On February the 8th 2017, Gautam Shah, founder of Internet of Elephants spoke at TED Nairobi about how to insert wildlife into people’s everyday lives in the most fun, passionate, and meaningful manner. The video will be made available by TED this summer. In the meantime, here is the transcript of the talk.

“I’m going to talk about games, so let’s start with one.  All you have to do is make the sound of the animal you see on the screen.

[Audience moos]


[Audience quacks]

[Audience makes the sound of a monkey]

[Audience laughs and some hiss]

Hah!  The correct sound is “hissssss’ – at least that is what the tortoise in my garden always does.

You know these sounds instinctively right? You’ve known them from when you were two, and they are the first sounds your own kids probably learned.  Our childhood revolved around animals.  All our toys, books, movies, and clothes were associated with animals, whether they were cows or lions. Animals captured our hearts.

But then we grew up and other things like video games, sitcoms, girlfriends and boyfriends demanded our attention.

Along the way, here we are, facing the extinction of the natural world.

But there is good news. There is evidence that animals and wildlife capture our imagination.  Movies like Jungle Book and Zootopia had more than 100 million viewers each. Zoos last year received over 800 million visits. And who doesn’t like a video of a sneezing panda bear?

We are fascinated by animals and wildlife, but with so much competing for our time, we only pay attention in short bursts.  And these bursts don’t translate to lasting benefits.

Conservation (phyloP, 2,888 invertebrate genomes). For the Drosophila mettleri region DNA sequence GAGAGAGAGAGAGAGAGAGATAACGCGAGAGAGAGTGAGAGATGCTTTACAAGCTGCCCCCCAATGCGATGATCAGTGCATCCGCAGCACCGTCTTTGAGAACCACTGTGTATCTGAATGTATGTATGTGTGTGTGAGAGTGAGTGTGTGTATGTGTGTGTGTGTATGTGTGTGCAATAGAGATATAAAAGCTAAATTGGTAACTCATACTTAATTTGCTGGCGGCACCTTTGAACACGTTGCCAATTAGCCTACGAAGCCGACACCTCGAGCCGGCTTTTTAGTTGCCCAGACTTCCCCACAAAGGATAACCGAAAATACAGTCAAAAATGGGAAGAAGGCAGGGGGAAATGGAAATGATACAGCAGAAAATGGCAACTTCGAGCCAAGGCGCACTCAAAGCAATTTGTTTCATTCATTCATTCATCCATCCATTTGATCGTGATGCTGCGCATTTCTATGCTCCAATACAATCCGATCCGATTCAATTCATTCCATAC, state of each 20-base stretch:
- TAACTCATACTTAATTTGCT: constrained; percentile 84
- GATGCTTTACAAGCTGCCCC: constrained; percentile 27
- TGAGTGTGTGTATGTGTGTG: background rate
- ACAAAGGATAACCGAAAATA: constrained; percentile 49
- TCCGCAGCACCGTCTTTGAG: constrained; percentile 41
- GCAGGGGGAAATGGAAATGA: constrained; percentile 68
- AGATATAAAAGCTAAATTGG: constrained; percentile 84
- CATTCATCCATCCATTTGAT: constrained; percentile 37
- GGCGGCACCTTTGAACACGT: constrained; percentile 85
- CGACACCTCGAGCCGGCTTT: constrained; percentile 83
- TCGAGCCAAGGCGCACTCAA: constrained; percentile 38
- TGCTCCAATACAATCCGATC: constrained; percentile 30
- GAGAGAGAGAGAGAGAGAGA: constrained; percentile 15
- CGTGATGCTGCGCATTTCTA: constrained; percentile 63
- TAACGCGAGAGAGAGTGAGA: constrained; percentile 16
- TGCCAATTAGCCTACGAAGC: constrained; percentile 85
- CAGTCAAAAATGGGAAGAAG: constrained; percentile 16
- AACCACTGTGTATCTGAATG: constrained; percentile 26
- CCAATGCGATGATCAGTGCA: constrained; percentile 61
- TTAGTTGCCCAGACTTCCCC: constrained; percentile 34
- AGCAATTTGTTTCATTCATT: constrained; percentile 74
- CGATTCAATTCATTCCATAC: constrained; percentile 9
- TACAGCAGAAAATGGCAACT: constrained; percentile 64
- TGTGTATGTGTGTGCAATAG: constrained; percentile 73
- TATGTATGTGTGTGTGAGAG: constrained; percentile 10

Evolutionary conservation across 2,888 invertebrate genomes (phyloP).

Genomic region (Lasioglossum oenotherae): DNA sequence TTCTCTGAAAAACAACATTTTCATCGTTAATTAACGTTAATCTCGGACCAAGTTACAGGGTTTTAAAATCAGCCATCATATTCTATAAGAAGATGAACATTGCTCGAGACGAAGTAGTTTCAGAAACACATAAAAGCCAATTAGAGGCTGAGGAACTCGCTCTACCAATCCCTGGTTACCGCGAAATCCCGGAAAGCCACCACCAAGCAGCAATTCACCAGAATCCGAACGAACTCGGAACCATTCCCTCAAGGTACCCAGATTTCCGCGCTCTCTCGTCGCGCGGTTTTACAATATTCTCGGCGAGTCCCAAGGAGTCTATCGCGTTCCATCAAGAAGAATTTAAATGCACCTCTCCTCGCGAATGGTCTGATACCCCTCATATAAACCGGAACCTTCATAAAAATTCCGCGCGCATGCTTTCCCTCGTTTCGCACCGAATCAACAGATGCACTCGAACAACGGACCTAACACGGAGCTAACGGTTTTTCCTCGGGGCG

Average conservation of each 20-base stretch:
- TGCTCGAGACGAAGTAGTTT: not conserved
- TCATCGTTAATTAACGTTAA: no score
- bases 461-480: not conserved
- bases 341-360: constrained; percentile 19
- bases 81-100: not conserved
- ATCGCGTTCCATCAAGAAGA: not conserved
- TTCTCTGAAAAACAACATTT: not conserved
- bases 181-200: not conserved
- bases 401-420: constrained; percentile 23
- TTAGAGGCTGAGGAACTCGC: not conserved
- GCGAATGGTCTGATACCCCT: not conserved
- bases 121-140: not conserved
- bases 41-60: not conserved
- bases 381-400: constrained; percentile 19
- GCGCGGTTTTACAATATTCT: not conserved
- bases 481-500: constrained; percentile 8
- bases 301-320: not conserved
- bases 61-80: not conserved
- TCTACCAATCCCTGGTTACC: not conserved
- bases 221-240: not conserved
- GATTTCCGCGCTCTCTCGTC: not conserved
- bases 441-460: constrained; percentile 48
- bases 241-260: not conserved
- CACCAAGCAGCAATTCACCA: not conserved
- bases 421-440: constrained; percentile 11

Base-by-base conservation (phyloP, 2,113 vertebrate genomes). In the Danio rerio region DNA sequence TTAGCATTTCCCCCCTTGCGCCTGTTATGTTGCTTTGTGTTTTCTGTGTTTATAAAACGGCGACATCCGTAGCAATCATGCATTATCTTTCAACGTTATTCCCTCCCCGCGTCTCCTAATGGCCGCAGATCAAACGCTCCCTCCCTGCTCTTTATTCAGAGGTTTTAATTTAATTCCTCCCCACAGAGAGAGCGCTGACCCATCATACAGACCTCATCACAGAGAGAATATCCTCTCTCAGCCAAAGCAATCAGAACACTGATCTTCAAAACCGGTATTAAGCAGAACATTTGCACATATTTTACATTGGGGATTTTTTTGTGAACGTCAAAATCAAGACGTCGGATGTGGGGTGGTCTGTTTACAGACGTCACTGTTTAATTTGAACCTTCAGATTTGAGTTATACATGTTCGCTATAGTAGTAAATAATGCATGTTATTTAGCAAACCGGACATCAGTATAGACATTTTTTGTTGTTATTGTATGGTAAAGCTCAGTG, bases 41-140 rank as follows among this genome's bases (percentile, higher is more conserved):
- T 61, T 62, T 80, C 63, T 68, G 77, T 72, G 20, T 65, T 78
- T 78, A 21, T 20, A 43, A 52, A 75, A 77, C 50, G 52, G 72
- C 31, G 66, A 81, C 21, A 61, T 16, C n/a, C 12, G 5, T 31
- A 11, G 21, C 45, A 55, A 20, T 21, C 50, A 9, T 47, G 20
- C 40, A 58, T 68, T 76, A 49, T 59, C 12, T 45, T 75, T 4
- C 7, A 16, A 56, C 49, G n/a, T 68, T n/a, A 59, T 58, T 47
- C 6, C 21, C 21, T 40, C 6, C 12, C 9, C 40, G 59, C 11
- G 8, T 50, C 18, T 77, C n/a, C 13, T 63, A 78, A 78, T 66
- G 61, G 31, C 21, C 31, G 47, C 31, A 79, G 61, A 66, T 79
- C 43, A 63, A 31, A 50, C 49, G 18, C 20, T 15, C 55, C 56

My love affair with animals started in Chicago of all places.  I grew up in a woody suburb where raccoons and deer and foxes kept my sister and I fascinated every day.  I never outgrew my love for animals and I spent all my salary and holidays seeking out personal experiences with mountain gorillas and grizzly bears and sea lions.


But there came a moment where I felt it was all very selfish. These experiences were only for me, and animals were still dying.  I didn’t want to keep sitting behind my desk as an IT consultant for another 20 years taking these great vacations.

So I quit my perfectly good job to get into wildlife conservation.

The first thing I learned is that there are two primary ways we currently try and engage an audience with wildlife.

First, is traditional fundraising.

The second is through eco-tourism. Both of these can only reach a limited audience – either the “already converted” or the small percentage that can afford a wildlife experience.

Meanwhile, there are people on the ground investing blood sweat and tears to save a pangolin or a bonobo or a Southern Right whale.

Conservationists are fighting hard, but let’s face it, they are behind, not catching up, and another World Elephant day isn’t going to change the tide.  If you are behind, you can’t keep playing defense. The only hope is to switch to offense.

And offense in this case, means aggressively competing for your attention based on what your life looks like.  It means finding ways for you to want wildlife in your life, not telling you that you have no other choice.